11.) Meyer K, Schwartz J, Craer D, Keyes B. Zingiber officinale (ginger) used to prevent 8-Mop associated nausea. Dermatol Nursing 1995;7:242–4.
12.) Langner E, Greifenberg S, Gruenwald J. Ginger: History and use. Adv Ther 1998;15:25–44 [review].
13.) Ozgoli G, Goli M, Simbar M. Effects of ginger capsules on pregnancy, nausea, and vomiting.J Altern Complement Med. 2009 Mar;15(3):243-6.
14.) Willetts KE, Ekangaki A, Eden JA. Effect of a ginger extract on pregnancy-induced nausea: a randomised controlled trial. Aust N Z J Obstet Gynaecol. 2003 Apr;43(2):139-44.
15.) Kundu JK, Na HK, Surh YJ. Ginger-derived phenolic substances with cancer preventive and therapeutic potential. Forum Nutr. 2009;61:182-92. Epub 2009 Apr 7.
16.) Rhode J, Fogoros S, Zick S, Wahl H, Griffith KA, Huang J, Liu JR. Ginger inhibits cell growth and modulates angiogenic factors in ovarian cancer cells. BMC Complement Altern Med. 2007 Dec 20;7:44.
17.) Sang S, Hong J, Wu H, Liu J, Yang CS, Pan MH, Badmaev V, Ho CT. Increased growth inhibitory effects on human cancer cells and anti-inflammatory potency of shogaols from Zingiber officinale relative to gingerols. J Agric Food Chem. 2009 Nov 25;57(22):10645-50.
18.) Surh YJ, Park KK, Chun KS, Lee LJ, Lee E, Lee SS. Anti-tumor-promoting activities of selected pungent phenolic substances present in ginger. J Environ Pathol Toxicol Oncol. 1999;18(2):131-9.
19.) Chrubasik JE, Roufogalis BD, Chrubasik S. Evidence of effectiveness of herbal antiinflammatory drugs in the treatment of painful osteoarthritis and chronic low back pain. Phytother Res. 2007 Jul;21(7):675-83.
20.) Fouda AM, Berika MY. Evaluation of the effect of hydroalcoholic extract of Zingiber officinale rhizomes in rat collagen-induced arthritis. Basic Clin Pharmacol Toxicol. 2009 Mar;104(3):262-71. Epub 2009 Jan 20.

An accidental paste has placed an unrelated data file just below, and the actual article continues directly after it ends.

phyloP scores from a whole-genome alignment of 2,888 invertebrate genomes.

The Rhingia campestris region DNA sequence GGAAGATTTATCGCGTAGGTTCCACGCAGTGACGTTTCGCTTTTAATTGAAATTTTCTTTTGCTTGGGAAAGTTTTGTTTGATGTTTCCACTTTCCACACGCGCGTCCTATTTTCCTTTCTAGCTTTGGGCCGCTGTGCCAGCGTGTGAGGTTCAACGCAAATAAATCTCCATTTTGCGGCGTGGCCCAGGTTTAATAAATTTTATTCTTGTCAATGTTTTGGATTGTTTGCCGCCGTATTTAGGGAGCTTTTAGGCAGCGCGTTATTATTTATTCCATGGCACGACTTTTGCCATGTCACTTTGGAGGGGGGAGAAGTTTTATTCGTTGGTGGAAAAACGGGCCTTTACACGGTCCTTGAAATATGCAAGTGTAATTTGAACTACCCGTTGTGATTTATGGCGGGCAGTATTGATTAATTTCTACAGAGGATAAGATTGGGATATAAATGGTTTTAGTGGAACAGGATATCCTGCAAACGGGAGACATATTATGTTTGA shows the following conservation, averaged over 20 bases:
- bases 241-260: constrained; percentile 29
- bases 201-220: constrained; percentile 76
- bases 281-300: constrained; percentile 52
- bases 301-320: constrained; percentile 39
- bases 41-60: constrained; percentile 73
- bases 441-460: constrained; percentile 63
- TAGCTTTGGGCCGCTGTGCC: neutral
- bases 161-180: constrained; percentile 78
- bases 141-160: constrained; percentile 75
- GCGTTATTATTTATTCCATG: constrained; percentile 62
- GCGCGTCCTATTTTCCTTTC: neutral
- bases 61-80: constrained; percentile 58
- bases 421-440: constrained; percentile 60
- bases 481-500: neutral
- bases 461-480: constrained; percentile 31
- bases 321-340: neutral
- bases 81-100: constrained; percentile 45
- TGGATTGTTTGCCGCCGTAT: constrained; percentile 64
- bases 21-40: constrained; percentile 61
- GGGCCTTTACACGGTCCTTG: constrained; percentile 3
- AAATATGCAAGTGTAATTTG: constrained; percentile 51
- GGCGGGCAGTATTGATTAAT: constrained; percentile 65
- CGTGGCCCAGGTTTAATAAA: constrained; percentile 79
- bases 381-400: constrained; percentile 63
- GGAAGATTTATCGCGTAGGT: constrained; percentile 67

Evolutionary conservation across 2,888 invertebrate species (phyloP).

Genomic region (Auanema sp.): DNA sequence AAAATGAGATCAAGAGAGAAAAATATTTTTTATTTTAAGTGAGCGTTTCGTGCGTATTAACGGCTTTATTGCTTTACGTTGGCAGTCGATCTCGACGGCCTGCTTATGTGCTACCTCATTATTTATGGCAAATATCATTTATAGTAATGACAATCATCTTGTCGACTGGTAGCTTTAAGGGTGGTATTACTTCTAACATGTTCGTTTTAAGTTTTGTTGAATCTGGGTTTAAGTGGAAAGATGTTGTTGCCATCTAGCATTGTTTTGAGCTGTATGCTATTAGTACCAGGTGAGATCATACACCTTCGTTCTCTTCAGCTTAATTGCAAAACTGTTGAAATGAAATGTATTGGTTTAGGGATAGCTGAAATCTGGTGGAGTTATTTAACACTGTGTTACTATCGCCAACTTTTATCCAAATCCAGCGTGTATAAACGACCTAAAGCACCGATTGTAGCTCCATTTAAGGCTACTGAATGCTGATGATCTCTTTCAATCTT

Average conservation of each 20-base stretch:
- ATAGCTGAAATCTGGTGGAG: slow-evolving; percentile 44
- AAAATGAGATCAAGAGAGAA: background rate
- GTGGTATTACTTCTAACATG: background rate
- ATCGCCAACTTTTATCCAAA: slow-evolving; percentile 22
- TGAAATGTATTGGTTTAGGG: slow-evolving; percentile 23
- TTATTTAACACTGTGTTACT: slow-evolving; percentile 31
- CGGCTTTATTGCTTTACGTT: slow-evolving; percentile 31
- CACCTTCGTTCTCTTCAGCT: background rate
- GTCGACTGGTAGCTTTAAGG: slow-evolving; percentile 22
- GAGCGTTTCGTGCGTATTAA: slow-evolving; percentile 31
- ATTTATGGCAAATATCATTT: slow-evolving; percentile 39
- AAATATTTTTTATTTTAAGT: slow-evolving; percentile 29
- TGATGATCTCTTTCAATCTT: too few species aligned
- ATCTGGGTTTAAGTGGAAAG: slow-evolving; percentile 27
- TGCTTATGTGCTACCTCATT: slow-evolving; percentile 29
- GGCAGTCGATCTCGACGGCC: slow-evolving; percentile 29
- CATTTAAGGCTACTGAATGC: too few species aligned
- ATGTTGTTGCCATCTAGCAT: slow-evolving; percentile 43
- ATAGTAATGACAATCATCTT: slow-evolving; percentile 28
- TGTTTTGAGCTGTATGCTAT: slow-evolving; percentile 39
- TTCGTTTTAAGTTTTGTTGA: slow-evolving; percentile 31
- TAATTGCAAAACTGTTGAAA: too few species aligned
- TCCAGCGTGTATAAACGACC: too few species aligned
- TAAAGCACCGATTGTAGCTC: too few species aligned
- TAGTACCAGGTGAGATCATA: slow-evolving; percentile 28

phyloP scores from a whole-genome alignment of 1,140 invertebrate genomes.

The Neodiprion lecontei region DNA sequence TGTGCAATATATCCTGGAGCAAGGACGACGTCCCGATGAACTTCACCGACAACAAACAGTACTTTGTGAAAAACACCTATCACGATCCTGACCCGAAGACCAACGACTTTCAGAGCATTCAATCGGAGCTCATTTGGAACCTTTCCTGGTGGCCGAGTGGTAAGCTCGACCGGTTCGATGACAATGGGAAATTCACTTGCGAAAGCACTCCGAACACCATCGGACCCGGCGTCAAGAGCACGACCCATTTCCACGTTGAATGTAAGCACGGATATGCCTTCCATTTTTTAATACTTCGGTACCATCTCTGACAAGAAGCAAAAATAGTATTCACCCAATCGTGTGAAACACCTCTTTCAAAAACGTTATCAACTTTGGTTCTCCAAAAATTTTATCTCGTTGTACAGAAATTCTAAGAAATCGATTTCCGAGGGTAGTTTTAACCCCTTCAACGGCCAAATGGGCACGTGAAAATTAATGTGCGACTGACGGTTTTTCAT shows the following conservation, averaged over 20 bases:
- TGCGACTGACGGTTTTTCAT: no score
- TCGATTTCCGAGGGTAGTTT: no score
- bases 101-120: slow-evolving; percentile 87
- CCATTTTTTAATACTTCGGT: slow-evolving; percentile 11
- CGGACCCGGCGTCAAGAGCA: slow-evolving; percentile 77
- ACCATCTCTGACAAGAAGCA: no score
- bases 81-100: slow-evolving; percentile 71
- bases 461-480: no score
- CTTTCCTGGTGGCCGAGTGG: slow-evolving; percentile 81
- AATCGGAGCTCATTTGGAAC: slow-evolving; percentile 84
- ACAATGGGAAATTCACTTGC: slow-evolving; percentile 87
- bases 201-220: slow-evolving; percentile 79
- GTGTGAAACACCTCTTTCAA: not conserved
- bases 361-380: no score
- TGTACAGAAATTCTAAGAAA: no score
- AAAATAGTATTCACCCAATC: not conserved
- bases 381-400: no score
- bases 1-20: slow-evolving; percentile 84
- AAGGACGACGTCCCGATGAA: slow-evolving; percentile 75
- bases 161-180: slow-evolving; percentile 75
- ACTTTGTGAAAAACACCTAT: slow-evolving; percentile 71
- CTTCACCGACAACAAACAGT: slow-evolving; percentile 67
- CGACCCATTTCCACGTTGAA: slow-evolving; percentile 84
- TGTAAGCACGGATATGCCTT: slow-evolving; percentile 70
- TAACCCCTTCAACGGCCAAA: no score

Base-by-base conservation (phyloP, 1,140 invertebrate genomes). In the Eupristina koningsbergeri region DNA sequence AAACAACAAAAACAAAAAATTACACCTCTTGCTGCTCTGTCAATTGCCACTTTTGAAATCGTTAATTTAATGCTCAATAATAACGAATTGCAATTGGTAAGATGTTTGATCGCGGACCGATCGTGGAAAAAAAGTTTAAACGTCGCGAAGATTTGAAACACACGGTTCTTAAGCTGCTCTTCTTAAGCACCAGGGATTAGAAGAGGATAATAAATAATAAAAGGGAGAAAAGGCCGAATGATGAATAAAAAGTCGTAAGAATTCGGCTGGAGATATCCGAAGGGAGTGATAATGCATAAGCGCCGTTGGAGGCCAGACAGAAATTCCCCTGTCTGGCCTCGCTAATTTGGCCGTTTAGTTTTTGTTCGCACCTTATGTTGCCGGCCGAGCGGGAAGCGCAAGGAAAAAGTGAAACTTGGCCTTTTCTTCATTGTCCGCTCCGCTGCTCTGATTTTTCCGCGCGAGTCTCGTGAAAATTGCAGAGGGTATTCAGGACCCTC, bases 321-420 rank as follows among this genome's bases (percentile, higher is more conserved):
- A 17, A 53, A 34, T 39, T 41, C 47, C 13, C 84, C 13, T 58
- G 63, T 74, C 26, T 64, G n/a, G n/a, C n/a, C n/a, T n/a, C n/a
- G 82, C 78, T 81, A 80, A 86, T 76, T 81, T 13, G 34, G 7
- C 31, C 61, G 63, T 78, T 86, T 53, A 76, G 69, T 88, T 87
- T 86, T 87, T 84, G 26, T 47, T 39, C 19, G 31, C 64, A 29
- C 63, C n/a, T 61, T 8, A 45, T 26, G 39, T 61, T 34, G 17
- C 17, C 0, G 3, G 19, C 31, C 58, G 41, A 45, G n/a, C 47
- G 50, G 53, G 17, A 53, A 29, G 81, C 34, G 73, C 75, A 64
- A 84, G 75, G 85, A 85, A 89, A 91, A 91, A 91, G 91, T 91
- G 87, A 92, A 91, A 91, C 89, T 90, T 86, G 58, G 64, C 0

21.) Funk JL, Frye JB, Oyarzo JN, Timmermann BN. Comparative effects of two gingerol-containing Zingiber officinale extracts on experimental rheumatoid arthritis. J Nat Prod. 2009 Mar 27;72(3):403-7.
22.) Bordia A, Verma SK, Srivastava KC. Effect of ginger (Zingiber officinale Rosc) and fenugreek (Trigonella foenumgraecum L) on blood lipids, blood sugar, and platelet aggregation in patients with coronary artery disease. Prostagland Leukotrienes Essential Fatty Acids 1997;56:379–84.
23.) Nicoll R, Henein MY. Ginger (Zingiber officinale Roscoe): a hot remedy for cardiovascular disease? Int J Cardiol. 2009 Jan 24;131(3):408-9. Epub 2007 Nov 26.
24.) Verma SK, Singh J, Khamesra R, Bordia A. Effect of ginger on platelet aggregation in man. Indian J Med Res 1994;98:240–2.
25.) Bradley PR (ed). British Herbal Compendium, vol 1. Bournemouth, Dorset, UK: British Herbal Medicine Association, 1992, 112–4.
26.) Yamahara J, Huang QR, Li YH, et al. Gastrointestinal motility enhancing effect of ginger and its active constituents. Chem Pharm Bull 1990;38:430–1.
27.) al-Yahya MA, Rafatullah S, Mossa JS, et al. Gastroprotective activity of ginger in albino rats. Am J Chinese Med 1989;17:51–6.